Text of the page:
For various reasons, I’ve been thinking about my old nursing home lately. No, I’m not going back there.
I suppose it’s natural, working 50 hours a week for an extended time during the summer drags my thoughts back to two summers ago.
I think about it a lot. My memory is far from perfect and not even two years down the road, I can’t remember a lot of details about the building where I spent more time awake than I did in my own house. I remember the color of the hoyer slings, but the hoyer itself? Zilch. Can’t remember anything about it other than the general hoyer-lift shape of it. Layout of the care-guides? Um…they were black ink on white paper? They had grids?
Some coworkers and residents’ faces I remember clear as day; some I can’t even recall their names. Is that terrible? Is that just normal? Either way, it’s kind of sad.
If I focus, I can remember slightly more, details about the dining room layout, the dining utensils, the music that was played.
So why don’t I go back, for a visit? At first I couldn’t because I needed to look forward, not back. When I thought of “my residents”, I thought the old gang, not the current one.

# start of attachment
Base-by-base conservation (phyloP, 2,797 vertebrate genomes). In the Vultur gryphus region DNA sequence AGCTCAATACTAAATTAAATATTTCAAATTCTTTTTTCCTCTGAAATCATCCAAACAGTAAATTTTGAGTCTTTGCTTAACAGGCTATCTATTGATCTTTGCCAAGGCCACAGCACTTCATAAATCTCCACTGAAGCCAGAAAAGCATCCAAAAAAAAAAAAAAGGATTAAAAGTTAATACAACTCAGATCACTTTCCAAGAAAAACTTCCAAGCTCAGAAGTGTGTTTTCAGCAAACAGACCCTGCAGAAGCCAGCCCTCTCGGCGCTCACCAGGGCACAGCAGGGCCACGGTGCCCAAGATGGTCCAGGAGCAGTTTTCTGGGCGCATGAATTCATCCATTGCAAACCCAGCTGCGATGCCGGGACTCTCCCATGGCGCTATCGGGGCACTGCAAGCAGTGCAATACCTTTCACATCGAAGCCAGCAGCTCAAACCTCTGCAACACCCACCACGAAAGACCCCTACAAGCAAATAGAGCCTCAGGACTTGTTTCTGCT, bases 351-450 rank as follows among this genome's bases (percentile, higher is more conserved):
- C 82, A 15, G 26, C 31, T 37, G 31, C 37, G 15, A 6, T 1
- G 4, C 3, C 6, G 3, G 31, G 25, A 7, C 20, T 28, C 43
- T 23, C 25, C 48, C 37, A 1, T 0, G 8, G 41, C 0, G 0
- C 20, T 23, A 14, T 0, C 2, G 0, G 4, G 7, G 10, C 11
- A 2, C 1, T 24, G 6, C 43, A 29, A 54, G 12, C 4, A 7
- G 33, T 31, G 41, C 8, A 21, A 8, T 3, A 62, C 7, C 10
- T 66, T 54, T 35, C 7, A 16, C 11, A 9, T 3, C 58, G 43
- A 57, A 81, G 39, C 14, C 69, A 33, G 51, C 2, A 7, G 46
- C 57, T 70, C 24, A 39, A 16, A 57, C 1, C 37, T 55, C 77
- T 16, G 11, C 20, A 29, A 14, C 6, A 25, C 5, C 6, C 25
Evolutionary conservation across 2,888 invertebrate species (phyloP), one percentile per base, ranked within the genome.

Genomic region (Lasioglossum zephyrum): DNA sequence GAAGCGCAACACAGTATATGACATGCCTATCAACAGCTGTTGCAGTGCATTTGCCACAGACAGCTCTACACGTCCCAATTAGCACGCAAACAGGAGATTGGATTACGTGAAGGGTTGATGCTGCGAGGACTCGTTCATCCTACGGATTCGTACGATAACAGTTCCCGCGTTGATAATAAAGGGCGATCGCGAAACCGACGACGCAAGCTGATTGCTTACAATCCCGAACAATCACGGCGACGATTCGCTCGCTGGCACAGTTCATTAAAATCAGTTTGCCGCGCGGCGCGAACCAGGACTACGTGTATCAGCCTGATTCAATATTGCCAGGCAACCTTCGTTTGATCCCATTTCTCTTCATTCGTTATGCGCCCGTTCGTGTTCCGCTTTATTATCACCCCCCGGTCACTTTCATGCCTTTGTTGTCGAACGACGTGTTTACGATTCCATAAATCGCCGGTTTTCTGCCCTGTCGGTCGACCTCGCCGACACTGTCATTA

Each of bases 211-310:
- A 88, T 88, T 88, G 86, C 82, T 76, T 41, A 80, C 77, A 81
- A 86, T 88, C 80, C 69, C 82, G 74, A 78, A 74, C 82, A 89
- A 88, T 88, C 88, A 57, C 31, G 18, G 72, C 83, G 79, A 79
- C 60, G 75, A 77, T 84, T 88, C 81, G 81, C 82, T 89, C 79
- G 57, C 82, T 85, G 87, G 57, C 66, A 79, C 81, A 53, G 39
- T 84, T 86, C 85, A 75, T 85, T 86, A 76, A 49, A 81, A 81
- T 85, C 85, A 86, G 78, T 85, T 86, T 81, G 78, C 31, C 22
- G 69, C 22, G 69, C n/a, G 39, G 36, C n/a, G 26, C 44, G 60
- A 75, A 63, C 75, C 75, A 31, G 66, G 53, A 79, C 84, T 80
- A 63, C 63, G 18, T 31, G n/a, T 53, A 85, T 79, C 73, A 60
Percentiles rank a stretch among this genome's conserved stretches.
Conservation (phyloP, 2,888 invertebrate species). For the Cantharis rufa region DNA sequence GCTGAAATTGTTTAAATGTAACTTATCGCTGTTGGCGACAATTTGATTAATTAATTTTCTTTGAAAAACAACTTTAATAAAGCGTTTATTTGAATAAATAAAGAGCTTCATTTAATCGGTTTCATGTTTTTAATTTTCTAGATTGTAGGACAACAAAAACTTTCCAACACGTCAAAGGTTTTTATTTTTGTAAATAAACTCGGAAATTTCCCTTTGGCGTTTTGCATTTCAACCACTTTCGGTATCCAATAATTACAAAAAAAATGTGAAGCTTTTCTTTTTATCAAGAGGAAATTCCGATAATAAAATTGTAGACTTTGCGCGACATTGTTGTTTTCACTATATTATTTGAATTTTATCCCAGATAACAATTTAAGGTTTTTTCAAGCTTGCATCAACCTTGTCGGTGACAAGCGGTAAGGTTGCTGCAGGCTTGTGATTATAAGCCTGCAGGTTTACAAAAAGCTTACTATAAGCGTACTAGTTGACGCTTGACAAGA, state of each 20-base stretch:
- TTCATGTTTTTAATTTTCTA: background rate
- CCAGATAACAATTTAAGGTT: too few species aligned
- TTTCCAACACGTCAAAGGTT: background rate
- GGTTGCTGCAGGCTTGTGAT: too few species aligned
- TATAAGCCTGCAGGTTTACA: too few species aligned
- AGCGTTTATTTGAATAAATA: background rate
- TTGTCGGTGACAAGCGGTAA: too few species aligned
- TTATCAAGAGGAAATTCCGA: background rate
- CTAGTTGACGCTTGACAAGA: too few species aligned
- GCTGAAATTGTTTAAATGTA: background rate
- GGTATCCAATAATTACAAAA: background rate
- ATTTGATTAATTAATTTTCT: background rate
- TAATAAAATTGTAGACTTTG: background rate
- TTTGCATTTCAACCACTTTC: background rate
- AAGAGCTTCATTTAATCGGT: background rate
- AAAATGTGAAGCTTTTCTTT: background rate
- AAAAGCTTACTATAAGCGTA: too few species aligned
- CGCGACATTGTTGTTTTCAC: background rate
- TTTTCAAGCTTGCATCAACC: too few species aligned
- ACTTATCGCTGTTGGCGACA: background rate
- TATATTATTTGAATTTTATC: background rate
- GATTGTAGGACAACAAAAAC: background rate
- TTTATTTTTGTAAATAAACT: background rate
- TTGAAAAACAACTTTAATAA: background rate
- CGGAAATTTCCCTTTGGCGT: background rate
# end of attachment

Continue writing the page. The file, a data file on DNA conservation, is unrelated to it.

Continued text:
And then one day, a shift happened. Work, job, nursing home, residents, boss, coworker, these all began to describe people and places in the present, not the past. I don’t know when exactly it happened, but from that moment on, there were no slips of tongue, no “Wait a minute” corrections either in my mind or in conversations.
It just happened, organically and smoothly. No drama. The old place slipped into memory; it no longer dominated the largest part of my mind. Then I finally got some forward momentum on my life and just plain didn’t have time or energy for going back. Also, I think I needed a clean break, a fresh start.
And I’ve done well, professionally and personally, since then. But I think I need a little reflection on the past right now. My biggest regrets stem from being passive and not proactive…that’s something I need to remember right now. Sometimes, making a choice, even if it’s a mistake, is better than remaining static. Two years ago, I told myself: “Stay or go. Just choose and stick with your decision.”
That decision to make a decision is something I’m proud of. And something I need to remember.